In November 1996 the controversial resignation of senior editorial staff from the Trinidad Guardian provided Owen with the opportunity to serve as Editor in Chief of that paper during this critical period. He believed his return at that time ensured the survival of the long-established newspaper rather than risk the monopoly of a single one - the Trinidad Express - that he had helped to found in 1967.  It provided opportunity however, to initiate the Guardian’s annual gala to honour ‘Women of the Year.’ 

By 1998 with his Caribbean Information Systems and Services starved of investment, he accepted the invitation to teach in China for a year. He and his wife Rhona were to spend twelve fruitful years in teaching Writing and Oral English to scores of Chinese students.

Over the years, under his leadership, many of this country’s top journalists came to the fore. He was able to accomplish this because not only was he a writer extraordinaire but also a leader who was keenly interested in the development of his staff. In this regard, he worked with COSTAATT to establish the Ken Gordon School of Journalism.

As a journalist he is remembered for his provocative columns such as ‘Benedict Wight’ but he also published a number of books, including:

  • Crisis – the story of industrial unrest in oil-rich Trinidad – was his first book publication in 1976
  • Duprey - The story of Cyril Lucius Duprey and CLICO 
  • The Seagulls won’t come down 
  • Benedict Wight and other writings by Owen Baptiste. 
  • Lies, Half-truths and Innuendoes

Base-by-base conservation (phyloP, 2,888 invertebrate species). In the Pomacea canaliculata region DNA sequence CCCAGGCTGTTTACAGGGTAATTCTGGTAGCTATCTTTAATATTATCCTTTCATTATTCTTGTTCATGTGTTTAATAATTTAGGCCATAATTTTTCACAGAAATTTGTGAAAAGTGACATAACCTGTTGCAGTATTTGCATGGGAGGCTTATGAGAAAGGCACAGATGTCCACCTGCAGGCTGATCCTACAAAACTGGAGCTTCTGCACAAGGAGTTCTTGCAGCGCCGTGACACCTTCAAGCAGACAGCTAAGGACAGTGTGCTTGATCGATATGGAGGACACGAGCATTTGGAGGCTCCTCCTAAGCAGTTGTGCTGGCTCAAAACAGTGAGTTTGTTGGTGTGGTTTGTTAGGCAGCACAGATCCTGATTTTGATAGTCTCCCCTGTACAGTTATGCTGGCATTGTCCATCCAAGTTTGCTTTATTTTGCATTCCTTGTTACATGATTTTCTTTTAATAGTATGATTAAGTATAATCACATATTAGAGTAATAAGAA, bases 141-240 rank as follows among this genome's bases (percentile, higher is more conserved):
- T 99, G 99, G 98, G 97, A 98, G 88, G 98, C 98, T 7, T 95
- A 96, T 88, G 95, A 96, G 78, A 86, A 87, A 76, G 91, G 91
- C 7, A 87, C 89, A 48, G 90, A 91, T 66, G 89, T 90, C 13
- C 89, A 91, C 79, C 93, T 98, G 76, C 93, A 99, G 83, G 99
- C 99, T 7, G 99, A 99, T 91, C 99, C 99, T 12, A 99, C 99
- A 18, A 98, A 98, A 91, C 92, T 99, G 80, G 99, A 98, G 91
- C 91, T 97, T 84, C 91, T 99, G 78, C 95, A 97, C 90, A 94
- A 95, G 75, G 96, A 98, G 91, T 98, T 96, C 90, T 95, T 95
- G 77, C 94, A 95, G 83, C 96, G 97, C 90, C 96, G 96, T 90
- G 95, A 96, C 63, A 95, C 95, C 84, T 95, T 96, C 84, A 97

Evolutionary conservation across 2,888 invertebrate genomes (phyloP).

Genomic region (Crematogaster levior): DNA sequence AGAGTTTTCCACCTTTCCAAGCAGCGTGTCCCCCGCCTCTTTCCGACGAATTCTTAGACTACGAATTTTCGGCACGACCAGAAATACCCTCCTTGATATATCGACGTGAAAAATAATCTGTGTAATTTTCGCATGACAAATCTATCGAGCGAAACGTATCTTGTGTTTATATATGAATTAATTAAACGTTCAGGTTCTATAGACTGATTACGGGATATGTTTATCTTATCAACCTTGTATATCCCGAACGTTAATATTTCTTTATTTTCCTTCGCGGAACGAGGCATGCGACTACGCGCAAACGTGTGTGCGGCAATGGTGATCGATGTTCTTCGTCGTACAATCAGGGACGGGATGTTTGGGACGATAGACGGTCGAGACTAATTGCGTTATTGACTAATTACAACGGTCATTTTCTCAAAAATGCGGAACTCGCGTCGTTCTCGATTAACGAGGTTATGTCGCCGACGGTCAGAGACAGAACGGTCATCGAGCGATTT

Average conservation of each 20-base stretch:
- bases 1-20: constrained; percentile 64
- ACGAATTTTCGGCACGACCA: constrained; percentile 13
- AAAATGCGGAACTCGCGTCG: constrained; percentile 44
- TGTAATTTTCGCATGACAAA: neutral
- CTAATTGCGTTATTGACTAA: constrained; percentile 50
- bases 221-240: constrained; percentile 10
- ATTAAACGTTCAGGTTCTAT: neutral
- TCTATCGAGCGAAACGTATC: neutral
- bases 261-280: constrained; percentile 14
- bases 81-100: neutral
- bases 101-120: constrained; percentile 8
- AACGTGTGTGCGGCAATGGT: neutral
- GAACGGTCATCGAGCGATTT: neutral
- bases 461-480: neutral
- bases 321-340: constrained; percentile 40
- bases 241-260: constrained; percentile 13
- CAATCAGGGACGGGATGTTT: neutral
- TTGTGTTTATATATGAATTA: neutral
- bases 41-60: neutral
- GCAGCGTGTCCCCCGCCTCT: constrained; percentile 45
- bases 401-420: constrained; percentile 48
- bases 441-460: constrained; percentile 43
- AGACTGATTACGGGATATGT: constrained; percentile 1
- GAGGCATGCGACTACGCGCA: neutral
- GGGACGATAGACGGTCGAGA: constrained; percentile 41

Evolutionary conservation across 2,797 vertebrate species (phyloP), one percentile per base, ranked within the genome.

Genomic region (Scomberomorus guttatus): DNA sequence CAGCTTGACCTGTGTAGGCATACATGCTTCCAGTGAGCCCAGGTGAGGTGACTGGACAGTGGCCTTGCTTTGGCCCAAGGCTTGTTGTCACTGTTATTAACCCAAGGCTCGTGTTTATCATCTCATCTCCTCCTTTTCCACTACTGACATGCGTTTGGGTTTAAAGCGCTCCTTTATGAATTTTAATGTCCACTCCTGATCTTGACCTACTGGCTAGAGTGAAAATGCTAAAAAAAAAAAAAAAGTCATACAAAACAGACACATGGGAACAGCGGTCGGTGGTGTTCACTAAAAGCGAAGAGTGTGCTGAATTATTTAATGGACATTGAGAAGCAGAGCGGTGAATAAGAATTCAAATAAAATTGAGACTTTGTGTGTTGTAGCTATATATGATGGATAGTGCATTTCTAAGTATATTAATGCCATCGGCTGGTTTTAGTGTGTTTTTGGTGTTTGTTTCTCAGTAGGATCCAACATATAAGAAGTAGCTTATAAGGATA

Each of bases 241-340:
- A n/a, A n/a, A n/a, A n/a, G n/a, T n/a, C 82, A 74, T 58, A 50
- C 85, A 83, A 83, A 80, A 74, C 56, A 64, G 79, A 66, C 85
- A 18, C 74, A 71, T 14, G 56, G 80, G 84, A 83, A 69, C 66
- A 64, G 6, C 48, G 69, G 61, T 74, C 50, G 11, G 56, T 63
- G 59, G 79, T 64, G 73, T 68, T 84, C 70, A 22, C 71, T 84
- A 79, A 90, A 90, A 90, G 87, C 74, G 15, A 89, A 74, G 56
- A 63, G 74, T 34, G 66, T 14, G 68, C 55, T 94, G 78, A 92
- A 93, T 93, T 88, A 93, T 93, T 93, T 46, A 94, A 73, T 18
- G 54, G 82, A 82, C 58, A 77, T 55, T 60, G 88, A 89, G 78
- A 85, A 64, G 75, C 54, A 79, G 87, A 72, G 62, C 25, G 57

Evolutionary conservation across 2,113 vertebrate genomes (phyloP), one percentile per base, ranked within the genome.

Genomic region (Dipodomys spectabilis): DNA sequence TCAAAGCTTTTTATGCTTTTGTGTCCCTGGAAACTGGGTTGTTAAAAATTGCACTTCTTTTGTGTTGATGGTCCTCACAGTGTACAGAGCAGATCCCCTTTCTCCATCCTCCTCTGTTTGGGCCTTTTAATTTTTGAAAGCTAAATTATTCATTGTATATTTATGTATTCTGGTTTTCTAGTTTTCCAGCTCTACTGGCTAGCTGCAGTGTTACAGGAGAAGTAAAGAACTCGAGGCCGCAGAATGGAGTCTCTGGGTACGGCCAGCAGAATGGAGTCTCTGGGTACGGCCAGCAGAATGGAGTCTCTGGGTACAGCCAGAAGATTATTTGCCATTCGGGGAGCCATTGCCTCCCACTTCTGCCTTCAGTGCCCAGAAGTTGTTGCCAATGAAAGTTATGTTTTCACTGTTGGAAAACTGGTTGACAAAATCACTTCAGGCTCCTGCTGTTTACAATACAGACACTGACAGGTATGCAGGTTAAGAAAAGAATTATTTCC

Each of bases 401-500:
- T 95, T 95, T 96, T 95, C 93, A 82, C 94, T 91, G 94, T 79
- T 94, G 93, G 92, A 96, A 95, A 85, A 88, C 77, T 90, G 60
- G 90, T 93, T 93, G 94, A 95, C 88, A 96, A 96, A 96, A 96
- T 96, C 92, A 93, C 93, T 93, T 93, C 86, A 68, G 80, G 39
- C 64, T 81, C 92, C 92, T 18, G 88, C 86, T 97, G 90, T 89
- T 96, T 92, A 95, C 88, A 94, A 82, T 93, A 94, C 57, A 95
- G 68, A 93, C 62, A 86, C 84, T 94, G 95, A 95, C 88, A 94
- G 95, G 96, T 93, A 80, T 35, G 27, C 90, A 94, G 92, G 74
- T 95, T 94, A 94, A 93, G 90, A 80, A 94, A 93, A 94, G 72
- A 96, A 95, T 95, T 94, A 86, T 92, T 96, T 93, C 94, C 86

• No Sacred Cows 
  • In Search of America’s Soul 
  • Independence Day – A Play 

The tributes paid to Owen in the media when he died in September 2020, tell a story of a true media icon. As we see it, the words of Ken Gordon, himself a media giant and also a previous inductee to the St. Mary’s College Hall of Fame, beautifully captured the sentiments of many, when he wrote: “The legacy of Owen Baptiste cannot be captured in this brief comment on his life. His contribution to the development of nationhood and the skills he shared so readily to those who have become the country’s editors and major journalists, cannot be quantified.”


Lindyann Bodden- Ritch was born on February 2nd, 1942.  She attended Ms. Richie’s Private School (later Phillips Street Private School) and went on to Bishop Anstey High School for her secondary education.  It is there that she would meet her classmate and fellow student of Music, Pat Bishop and they would become close friends.  Lindyann went on to study Music at the Royal Academy of Music specializing in the Piano and Viola.  At school, she was also a Girl Guide.

 At St. Mary’s College

In the challenging years of the late 1960s, the then Principal Fr. Pedro Valdez, went in serious search for a Music Teacher for the College. His efforts paid dividends since he managed to acquire in 1970 a very gifted musician in the person of Mrs. Lindyann Bodden-Ritch, LRAM, LRSM.

She taught music to all the Forms of the College. Music, or more specifically the College Choir, quickly became a force to be reckoned with in the music world of the nation.